Thursday, September 6, 2012

How and when do we become camera aware?

If you are of sufficient age and worldly awareness, you probably realize that not so long ago, there were places where many people had little if any daily interaction with cameras. Now, in a world with almost 6 billion cell phones, and most cell phones incorporating a camera of sorts, you have to really travel far afield and hunt to find someone who has never been photographed (or even, never been aware that they have been photographed, unless we're talking about infants).

I've always liked to capture the kind of natural expressions that people display when they are not thinking about being photographed, even if they are quite aware at some level that a camera is being used in the area. On the other hand, there are some people who are just "naturals" in front of a camera. We've read about actors and actresses who are "loved by the camera", who apparently always look great with minimal effort on the part of the director and cinematographer. Then of course there is the art of acting itself, which entails, among other things, looking the part. However, in my little world I interact mostly with "ordinary people", and yet it strikes me that some of them have a great natural ability to be themselves and let all their personality show, at the same time that they are quite aware that they are being captured in photographs. The amazing thing is that sometimes you see this in two and three year old children. I suspect it may be a little more common than it was when I was a child, simply because kids grow up surrounded by cameras, and because they are now digital, parents or other photographers can say "do you want to see yourself?" and immediately show the image to the child. None of that takes away any of my wonder when I get the chance to work with a young customer (well, of course the parents are the customers) who is so at ease in front of the lens.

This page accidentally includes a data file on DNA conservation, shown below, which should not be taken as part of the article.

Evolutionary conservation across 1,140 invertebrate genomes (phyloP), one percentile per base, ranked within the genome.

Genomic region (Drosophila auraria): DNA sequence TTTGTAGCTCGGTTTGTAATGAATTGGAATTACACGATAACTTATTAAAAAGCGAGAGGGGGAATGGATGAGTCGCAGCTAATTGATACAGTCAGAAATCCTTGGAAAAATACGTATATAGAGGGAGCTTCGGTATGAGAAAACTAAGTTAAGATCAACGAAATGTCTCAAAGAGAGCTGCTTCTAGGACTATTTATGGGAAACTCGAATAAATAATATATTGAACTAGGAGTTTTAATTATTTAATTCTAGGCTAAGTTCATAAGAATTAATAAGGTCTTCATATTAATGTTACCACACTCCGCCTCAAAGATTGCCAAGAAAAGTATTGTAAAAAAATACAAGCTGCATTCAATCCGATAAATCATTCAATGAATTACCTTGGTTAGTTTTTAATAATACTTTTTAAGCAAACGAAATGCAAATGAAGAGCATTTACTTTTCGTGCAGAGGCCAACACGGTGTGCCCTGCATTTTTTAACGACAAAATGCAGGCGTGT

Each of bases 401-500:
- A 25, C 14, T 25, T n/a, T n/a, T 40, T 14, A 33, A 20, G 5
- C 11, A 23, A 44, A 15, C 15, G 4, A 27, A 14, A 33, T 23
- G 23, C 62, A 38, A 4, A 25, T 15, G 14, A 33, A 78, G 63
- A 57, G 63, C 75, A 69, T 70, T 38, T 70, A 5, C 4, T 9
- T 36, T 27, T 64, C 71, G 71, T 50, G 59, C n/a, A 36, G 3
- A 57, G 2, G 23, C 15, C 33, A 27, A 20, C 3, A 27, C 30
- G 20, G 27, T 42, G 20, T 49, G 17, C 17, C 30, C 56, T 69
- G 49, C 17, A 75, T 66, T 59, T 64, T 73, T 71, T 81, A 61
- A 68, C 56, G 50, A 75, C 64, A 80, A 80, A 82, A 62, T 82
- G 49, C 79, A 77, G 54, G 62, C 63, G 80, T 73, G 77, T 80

Even so, I'd say it's hard to deny that catching the very young ones when they get caught up in play, and are not doing any "acting" for the camera, is one of the best ways to turn simple moments into keepsakes.

And then sometimes you get surprised and rewarded by a smile and eye contact!


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